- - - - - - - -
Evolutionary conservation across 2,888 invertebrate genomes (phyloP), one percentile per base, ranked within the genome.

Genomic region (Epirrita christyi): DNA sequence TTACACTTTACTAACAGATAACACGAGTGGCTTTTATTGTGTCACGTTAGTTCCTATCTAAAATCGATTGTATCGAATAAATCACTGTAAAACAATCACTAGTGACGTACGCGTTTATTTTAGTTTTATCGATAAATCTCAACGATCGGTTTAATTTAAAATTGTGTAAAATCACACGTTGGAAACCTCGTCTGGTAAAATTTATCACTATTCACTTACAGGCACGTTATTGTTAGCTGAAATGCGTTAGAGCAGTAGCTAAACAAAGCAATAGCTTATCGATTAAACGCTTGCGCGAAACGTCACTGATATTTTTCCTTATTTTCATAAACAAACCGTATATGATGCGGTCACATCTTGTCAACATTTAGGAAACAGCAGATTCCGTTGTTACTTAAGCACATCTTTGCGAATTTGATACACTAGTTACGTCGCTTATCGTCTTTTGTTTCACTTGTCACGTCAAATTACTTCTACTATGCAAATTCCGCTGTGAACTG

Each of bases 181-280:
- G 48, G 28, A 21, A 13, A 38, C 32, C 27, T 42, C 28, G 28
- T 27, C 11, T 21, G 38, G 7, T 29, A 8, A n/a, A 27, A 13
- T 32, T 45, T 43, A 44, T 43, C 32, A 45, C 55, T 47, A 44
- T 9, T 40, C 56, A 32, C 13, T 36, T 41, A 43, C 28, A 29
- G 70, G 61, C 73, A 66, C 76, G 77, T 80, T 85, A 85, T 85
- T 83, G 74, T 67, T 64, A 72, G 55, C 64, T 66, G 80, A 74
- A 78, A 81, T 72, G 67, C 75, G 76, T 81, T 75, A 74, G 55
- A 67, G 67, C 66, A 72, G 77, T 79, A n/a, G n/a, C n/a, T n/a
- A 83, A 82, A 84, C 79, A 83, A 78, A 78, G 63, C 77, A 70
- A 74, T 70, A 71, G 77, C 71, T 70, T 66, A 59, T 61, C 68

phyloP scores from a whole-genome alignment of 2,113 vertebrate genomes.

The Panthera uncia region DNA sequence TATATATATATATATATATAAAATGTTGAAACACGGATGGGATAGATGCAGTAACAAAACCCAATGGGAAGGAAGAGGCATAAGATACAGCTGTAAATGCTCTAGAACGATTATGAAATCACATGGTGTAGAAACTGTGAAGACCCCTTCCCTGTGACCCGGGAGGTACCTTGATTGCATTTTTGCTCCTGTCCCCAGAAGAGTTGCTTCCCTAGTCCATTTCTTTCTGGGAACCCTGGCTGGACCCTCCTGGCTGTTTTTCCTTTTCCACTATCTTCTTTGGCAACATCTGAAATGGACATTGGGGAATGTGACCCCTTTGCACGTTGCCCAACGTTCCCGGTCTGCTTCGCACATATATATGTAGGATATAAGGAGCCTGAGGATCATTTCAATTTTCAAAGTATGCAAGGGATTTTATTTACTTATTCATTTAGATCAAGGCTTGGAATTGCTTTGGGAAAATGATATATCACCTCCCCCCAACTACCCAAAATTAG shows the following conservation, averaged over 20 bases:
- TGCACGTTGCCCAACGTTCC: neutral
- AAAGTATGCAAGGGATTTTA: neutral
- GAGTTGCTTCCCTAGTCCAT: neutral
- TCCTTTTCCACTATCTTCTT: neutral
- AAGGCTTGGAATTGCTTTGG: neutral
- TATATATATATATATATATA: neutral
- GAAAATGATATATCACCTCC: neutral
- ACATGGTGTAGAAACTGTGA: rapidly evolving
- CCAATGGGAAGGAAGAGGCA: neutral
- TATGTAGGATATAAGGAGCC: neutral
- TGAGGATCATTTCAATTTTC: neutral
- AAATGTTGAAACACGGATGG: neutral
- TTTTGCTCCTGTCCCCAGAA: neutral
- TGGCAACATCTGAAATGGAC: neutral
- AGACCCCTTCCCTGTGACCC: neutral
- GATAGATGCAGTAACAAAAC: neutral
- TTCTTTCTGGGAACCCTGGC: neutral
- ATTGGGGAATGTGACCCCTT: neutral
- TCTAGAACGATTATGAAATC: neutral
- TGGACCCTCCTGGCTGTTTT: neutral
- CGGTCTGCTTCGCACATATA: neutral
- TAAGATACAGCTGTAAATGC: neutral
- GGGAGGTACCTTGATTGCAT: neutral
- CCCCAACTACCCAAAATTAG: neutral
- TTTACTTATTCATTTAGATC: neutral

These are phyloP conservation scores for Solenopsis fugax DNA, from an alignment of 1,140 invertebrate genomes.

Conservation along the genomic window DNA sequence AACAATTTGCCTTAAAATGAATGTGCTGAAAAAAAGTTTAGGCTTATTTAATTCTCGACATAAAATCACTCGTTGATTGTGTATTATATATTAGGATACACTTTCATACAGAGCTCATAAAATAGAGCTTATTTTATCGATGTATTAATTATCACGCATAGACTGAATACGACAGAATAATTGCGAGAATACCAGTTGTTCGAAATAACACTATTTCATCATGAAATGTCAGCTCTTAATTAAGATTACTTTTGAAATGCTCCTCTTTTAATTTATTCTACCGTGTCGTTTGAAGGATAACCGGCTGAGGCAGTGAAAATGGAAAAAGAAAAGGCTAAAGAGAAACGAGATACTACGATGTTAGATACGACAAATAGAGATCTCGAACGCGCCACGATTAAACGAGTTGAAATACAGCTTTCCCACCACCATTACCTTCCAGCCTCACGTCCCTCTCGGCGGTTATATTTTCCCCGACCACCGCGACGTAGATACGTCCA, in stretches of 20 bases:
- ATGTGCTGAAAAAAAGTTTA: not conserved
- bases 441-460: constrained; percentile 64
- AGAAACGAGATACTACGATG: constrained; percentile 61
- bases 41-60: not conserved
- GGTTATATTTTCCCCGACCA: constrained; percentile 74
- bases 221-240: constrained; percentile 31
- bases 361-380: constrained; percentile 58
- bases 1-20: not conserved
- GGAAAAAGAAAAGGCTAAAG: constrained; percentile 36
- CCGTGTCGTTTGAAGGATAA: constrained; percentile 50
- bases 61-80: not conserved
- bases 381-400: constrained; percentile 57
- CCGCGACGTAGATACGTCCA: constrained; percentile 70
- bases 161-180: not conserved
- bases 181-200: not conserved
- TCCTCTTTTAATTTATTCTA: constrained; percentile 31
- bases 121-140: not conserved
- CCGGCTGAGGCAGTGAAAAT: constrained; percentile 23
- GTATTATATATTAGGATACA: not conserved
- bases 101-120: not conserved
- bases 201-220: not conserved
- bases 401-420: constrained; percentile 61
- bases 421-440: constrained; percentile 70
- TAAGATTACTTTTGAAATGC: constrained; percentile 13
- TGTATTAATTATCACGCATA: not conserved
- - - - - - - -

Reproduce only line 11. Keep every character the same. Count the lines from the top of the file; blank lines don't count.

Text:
- A 67, G 67, C 66, A 72, G 77, T 79, A n/a, G n/a, C n/a, T n/a